Commencement Day Of Eritrean Armed Struggle
Commencement Day of Eritrean Armed Struggle is a public holiday that’s observed in Eritrea on the 1st of September each year. Also known as Eritrean Revolution Day, this holiday commemorates the beginning of the country’s armed struggle for independence on this date in 1961.
Eritrea is a northeastern African country that’s located on the coast of the Red Sea and shares its borders with Sudan, Ethiopia, and Djibouti. It’s home to over 6.08+ million people and its struggle for independence would last for approximately 30-years. This holiday is a public holiday, so businesses and schools are closed, and people have the day off.
The History Of Commencement Day Of Eritrean Armed Struggle In Eritrea
The area now known as Eritrea was created after Italian colonial expansion into Africa was stopped during the Battle of Adua in 1869. Ethiopia would be added to the colonial area of Italy in 1936 when Italian forces invaded the country.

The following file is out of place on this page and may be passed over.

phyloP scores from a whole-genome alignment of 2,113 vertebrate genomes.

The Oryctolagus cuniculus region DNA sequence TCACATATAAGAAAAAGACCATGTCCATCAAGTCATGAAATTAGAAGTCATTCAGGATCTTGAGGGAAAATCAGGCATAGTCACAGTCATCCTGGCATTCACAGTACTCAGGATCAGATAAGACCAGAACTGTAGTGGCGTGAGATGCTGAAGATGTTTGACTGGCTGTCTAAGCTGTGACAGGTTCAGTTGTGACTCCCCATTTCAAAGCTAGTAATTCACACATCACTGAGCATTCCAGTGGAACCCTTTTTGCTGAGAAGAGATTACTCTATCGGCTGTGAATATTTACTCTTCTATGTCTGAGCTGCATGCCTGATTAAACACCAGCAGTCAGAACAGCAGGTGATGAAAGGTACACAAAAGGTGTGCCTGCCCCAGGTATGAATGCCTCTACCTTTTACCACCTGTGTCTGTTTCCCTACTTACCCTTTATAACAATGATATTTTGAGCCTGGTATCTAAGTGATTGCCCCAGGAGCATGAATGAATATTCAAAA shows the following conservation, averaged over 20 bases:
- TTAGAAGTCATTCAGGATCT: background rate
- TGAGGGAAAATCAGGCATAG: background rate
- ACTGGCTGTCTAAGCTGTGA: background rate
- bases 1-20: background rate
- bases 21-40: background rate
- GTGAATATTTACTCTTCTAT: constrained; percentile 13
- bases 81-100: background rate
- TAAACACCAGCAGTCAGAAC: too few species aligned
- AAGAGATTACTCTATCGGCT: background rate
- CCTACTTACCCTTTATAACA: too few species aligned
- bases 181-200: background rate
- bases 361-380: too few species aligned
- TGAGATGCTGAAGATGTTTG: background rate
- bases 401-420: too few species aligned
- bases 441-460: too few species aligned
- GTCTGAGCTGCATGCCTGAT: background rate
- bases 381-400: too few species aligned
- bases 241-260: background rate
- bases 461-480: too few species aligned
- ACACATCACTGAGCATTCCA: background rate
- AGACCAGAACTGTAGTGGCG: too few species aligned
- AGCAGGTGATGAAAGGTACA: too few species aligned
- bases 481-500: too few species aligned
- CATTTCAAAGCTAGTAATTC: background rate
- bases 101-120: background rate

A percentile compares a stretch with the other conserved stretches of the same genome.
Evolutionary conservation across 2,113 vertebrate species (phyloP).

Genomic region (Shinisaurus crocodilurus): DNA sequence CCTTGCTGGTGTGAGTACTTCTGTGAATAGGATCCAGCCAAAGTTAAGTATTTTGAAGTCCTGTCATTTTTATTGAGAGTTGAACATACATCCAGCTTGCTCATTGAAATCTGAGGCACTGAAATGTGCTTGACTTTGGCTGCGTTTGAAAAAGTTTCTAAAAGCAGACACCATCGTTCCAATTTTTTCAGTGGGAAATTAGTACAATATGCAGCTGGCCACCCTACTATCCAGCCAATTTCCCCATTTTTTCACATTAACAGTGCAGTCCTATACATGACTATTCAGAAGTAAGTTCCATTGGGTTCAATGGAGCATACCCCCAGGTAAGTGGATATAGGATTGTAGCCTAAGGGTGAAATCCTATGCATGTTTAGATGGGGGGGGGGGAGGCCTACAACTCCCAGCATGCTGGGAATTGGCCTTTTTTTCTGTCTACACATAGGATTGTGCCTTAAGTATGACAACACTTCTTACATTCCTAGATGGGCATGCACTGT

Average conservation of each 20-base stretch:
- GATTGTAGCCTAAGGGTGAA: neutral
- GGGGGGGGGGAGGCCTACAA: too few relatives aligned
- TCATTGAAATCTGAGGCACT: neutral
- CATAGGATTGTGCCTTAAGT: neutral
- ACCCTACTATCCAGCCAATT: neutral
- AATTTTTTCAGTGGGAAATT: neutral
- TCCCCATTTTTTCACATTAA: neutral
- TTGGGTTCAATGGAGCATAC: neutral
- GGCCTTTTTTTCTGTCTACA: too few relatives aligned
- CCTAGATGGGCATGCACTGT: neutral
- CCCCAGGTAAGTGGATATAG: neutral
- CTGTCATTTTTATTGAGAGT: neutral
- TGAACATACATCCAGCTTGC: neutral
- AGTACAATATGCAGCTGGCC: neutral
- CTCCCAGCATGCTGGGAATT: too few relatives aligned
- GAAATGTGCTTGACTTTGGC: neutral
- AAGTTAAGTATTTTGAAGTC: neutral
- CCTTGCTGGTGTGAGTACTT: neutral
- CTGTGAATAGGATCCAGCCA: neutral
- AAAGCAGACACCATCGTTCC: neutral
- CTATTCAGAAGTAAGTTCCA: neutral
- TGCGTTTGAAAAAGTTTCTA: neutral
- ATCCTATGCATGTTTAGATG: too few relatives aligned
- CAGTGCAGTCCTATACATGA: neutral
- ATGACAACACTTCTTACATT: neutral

During WWII, Italy was defeated as a part of the Axis powers, so the federation of Eritrea with Ethiopia was enacted according to UN General Assembly Resolution 390 passed in 1952. Originally, Eritrea was supposed to be autonomous within the federation, but that turned out not to be the case, so the Eritrean Liberation Front took matters into their own hands.
The Eritrean Liberation Front, led by Hamid Idris Awate, began its insurrection on September 1st, 1961 at the Battle of Adal. This would begin the Eritrean War for Independence — a conflict that would occur for 30-years until the People’s Democratic Republic of Ethiopia in Eritrea was overthrown. That occurred on May 24, 1991, and is known as Eritrean Independence Day.
Observing Commencement Day Of Eritrean Armed Struggle In Eritrea
This is a public holiday in Eritrea and it’s observed with a few public events such as parades, festivals, and concerts. However, it’s not as celebrated as enthusiastically as Independence Day celebrations are celebrated in the country. People do use the holiday to spend time with friends and family members, however.